YouTube case opens can of worms on online privacy

 

NET RESULTS:A US JUDGE'S decision to award entertainment conglomerate Viacom access to millions of Google records about user access to video site YouTube - including IP addresses, user names, and viewing records - is a stark reminder that privacy on the internet remains relative and that EU protections may in practice, be meaningless.

The records were demanded as part of a $1 billion copyright lawsuit that Viacom has brought against Google, which owns YouTube. It's the type of lawsuit that has always been predicted for the video storage site and one of the reasons that many web observers wondered how YouTube, in its pre-Google ownership days, would ever find a business plan before going down in legal flames.

For that matter, many still wonder how Google will find an adequate business plan and the lawsuit - and this judge's decision - pinpoints YouTube's Achilles heel.

Yes, YouTube is fabulously popular - according to analyst comScore, some 4.1 billion videos were available on YouTube in April, 38 per cent of all videos offered online, but large numbers of those videos come from copyright material - TV shows, films, videos of concerts and other staged, and hence copyright, events.

Some initial, smaller lawsuits have already gone after YouTube and the site has a policy of removing copyright content when notified. But how do you police 4.1 billion videos?

Fortunately for the site, many media companies and artists have taken a "don't ask, don't tell" approach, realising there's a publicity benefit to the exposure of their shows or performances, while some have no problem at all with uploads for the same reason.

More recently, some media outlets have negotiated arrangements to enable videos to be shown - it's one emerging business model.

But Viacom's lawsuit underlines how potent the issue of copyright remains online and how unlikely any easy and quick rapprochement is between online companies, to enable the sharing of information, and copyright holders.

Caught in the crossfire are individual users of such services. Some, of course, may theoretically be copyright violators themselves, if they uploaded protected content, but the actions of individuals are not part of its lawsuit, Viacom says.

It insists it wants the records - including IP addresses - to determine viewing patterns, which in turn may determine how much money Google might make off of advertising or services linked to given videos or pages on the YouTube service.

That may be. If so, Google countered, then Viacom should allow Google to make the data anonymous so that identifiers such as IP addresses are removed. Viacom has said though that such information and other user detail helps it determine how many times a video is viewed.

If the information is handed over, many users may be concerned at how revealing it may be of their own activity (we do some pretty embarrassing things online in what we often, probably mistakenly, consider the "privacy" of home internet use) and exactly how that detail could be used.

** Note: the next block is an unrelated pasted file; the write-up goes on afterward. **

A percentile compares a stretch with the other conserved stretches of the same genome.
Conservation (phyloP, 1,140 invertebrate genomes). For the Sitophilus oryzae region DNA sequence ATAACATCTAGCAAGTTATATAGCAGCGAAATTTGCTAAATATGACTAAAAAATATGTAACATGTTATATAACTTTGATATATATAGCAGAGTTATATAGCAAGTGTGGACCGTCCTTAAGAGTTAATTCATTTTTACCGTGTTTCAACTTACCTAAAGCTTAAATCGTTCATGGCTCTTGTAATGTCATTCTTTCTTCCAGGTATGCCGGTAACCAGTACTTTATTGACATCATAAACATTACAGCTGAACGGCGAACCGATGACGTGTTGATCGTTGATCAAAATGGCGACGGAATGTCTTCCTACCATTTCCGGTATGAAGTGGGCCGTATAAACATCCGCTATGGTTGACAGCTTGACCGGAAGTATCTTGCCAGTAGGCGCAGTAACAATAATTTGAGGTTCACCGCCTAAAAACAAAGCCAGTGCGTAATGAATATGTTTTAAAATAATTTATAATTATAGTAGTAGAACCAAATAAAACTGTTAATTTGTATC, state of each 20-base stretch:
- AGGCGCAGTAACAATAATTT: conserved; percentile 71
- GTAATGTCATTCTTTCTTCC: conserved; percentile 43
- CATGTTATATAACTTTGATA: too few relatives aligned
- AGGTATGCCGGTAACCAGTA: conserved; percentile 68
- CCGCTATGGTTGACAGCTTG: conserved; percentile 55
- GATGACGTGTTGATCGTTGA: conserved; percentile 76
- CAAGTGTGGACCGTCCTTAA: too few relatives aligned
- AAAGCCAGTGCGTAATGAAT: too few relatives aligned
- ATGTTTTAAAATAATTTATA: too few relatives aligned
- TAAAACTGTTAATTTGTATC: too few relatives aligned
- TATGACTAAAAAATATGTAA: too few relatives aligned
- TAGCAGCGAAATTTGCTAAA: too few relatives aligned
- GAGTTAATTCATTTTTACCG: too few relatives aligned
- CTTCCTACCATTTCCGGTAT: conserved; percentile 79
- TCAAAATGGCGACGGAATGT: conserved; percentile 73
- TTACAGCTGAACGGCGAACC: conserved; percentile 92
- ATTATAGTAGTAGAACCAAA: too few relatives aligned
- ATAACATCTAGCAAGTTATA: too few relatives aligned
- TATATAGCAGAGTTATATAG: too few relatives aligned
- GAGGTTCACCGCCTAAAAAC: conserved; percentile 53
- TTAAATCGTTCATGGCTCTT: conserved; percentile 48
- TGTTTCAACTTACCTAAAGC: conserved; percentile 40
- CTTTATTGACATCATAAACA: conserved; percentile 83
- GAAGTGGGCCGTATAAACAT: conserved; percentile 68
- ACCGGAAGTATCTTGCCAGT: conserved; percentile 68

There are much larger questions of why Google needs to retain IP addresses and other revealing data - an issue that is at the very heart of a major, ongoing tussle with the EU that could restrict how Google operates in Europe. Already, the company has had to change some procedures to accommodate EU data privacy regulations.

While Google's public face in the Viacom suit is one of defending its users by requesting IP data be made anonymous before being handed over to Viacom, Google nonetheless stores and processes such information itself.

Google argues that such information is central to providing the many services its users love, but it is extremely difficult to ascertain how so, and how necessarily so, because the ways in which such data is used remains - to some extent, understandably - a secretive part of its business environment.

The EU is currently arguing that IP addresses should be considered personal information and fall under data protection regulation. However, the Viacom case is showing that, as privacy advocates have been arguing, this may mean zilch in real terms.

Once EU users access a service, their details can be stored on servers anywhere in the world and the provenance of those details, in legal terms, becomes murky. Yes, they may be data theoretically protected under EU law but in practicality - as with the Google data - once those details are on US or other servers and demanded under US law for a case that has nothing directly to do with Europeans, it is going to be handed over despite EU protestations - if any.

If the data is, rightly or wrongly, so easily surrendered for a mere commercial case (and some prominent US privacy lawyers argue the Viacom judge was wrong to do so), then one can imagine the ease with which law enforcement might get hold of similarly highly revealing information.

All of which begs the question: what does online privacy really mean? Are EU data safeguards just political window dressing and if so, how can our privacy be better protected, as so many aspects of our private lives move inexorably online?

klillington@irish-times.ie

Blog: www.techno-culture.com